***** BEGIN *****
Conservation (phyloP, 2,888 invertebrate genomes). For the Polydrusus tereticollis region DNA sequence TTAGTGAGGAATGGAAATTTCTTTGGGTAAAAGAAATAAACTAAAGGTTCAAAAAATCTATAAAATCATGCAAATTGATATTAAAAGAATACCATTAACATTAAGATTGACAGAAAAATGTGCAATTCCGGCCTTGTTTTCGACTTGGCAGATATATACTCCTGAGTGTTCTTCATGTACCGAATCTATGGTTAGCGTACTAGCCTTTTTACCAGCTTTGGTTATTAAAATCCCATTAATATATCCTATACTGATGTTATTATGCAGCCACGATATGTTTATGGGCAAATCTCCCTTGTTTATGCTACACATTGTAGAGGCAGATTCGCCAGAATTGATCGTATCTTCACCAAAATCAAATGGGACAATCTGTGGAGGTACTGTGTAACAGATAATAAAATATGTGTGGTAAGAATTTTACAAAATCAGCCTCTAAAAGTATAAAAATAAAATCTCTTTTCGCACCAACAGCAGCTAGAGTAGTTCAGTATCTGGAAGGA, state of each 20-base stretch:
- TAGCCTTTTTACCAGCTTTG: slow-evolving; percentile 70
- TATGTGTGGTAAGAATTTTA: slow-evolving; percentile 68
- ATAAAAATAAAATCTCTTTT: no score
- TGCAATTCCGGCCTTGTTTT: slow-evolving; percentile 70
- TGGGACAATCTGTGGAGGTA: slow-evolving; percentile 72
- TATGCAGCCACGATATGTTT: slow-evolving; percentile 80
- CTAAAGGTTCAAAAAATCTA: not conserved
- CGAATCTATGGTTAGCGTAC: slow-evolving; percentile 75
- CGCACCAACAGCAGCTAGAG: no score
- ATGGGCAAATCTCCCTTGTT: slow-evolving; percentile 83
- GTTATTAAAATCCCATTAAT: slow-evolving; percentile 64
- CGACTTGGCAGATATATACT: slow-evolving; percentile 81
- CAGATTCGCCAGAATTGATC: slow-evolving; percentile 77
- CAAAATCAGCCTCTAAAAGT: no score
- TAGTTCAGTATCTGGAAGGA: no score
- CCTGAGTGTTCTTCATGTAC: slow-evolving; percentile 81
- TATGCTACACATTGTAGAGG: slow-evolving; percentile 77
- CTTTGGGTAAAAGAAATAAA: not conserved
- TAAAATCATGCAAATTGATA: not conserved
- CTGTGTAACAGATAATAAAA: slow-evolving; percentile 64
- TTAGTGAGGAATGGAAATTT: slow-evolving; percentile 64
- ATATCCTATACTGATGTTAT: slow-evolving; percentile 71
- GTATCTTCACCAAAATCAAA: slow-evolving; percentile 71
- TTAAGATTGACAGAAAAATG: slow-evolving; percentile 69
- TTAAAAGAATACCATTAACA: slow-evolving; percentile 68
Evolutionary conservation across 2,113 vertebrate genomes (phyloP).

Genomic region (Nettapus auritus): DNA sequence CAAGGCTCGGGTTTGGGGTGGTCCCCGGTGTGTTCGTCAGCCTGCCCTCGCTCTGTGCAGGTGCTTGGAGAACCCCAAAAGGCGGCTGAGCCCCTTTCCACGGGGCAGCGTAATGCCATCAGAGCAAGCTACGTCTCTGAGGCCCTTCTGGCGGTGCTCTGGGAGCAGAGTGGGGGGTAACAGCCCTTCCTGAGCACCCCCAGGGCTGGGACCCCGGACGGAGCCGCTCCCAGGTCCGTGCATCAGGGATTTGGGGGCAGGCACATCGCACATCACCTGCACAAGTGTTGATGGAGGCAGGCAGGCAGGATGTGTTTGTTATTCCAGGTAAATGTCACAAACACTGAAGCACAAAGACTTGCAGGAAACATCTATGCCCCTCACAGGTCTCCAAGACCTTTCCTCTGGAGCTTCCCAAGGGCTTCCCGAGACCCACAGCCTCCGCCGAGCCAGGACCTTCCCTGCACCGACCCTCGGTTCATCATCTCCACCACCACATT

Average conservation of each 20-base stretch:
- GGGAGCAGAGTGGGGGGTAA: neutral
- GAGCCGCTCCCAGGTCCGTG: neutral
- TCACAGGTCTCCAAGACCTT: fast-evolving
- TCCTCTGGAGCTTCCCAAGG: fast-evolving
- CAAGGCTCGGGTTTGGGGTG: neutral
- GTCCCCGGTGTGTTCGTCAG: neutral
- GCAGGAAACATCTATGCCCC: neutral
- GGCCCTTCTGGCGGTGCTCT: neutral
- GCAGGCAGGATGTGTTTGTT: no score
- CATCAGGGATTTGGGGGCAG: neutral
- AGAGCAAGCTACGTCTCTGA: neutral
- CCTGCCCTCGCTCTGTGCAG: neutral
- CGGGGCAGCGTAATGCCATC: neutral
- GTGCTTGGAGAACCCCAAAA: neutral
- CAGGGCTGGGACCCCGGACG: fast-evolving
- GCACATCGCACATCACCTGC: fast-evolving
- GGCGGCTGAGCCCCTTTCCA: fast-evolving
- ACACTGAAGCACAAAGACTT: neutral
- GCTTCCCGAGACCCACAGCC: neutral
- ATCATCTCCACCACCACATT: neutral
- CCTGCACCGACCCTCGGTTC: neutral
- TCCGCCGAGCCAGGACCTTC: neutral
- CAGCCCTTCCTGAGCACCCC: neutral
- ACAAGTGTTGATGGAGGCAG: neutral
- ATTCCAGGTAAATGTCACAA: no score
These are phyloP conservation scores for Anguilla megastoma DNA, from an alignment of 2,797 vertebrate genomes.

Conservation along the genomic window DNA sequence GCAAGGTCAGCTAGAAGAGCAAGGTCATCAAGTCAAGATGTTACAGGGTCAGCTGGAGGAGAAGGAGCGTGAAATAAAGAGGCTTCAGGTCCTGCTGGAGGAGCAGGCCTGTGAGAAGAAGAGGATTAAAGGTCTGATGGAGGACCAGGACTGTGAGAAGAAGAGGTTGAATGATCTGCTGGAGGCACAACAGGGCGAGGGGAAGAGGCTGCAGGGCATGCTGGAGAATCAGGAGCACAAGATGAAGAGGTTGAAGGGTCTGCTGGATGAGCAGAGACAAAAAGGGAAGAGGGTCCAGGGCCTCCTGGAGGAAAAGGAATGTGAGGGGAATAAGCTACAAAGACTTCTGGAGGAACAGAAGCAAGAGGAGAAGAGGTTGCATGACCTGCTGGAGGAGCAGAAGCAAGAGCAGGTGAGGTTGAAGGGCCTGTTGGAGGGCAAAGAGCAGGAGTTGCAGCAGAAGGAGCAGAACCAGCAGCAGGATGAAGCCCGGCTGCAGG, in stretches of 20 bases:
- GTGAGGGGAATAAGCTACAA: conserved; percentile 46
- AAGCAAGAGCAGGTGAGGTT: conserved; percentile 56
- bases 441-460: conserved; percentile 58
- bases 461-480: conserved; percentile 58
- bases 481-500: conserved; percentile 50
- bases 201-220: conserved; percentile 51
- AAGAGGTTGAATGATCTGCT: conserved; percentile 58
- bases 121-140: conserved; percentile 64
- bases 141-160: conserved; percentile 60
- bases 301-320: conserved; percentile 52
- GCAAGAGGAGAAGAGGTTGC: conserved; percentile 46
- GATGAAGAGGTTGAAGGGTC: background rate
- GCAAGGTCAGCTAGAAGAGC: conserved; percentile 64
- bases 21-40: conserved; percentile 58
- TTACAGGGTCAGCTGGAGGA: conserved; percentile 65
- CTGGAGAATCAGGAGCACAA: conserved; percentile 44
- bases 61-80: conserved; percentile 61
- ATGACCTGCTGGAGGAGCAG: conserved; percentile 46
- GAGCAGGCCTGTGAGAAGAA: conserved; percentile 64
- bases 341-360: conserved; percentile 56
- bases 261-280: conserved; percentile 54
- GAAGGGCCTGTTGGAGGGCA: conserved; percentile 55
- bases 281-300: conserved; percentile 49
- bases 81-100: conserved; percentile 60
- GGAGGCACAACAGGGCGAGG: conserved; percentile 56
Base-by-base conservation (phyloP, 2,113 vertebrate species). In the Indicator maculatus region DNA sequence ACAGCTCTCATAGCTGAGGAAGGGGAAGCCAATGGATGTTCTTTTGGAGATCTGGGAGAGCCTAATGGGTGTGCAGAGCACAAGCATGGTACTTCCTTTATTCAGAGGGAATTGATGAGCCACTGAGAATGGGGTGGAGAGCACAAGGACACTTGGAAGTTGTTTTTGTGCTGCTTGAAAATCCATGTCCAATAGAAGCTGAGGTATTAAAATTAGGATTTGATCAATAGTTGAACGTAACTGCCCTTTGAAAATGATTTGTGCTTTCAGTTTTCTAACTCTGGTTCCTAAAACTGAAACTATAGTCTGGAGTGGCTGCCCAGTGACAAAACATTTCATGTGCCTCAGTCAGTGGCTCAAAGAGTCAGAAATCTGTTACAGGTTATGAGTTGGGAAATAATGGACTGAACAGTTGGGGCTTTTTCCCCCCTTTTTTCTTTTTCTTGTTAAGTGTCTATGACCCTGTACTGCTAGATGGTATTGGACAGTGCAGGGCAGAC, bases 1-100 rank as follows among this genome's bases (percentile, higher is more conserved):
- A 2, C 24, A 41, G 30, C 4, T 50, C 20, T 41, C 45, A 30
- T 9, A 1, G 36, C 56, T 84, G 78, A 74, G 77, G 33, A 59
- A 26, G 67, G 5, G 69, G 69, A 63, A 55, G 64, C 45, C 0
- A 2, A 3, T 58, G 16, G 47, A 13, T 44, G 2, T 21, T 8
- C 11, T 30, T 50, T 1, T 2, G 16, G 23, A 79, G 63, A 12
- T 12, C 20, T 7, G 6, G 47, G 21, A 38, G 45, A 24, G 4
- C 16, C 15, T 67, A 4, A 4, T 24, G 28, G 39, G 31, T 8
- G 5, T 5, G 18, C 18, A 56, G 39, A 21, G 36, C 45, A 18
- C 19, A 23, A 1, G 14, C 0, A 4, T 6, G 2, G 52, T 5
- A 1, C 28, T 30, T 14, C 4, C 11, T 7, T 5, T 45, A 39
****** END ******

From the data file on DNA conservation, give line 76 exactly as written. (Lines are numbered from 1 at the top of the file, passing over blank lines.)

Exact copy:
- bases 341-360: conserved; percentile 56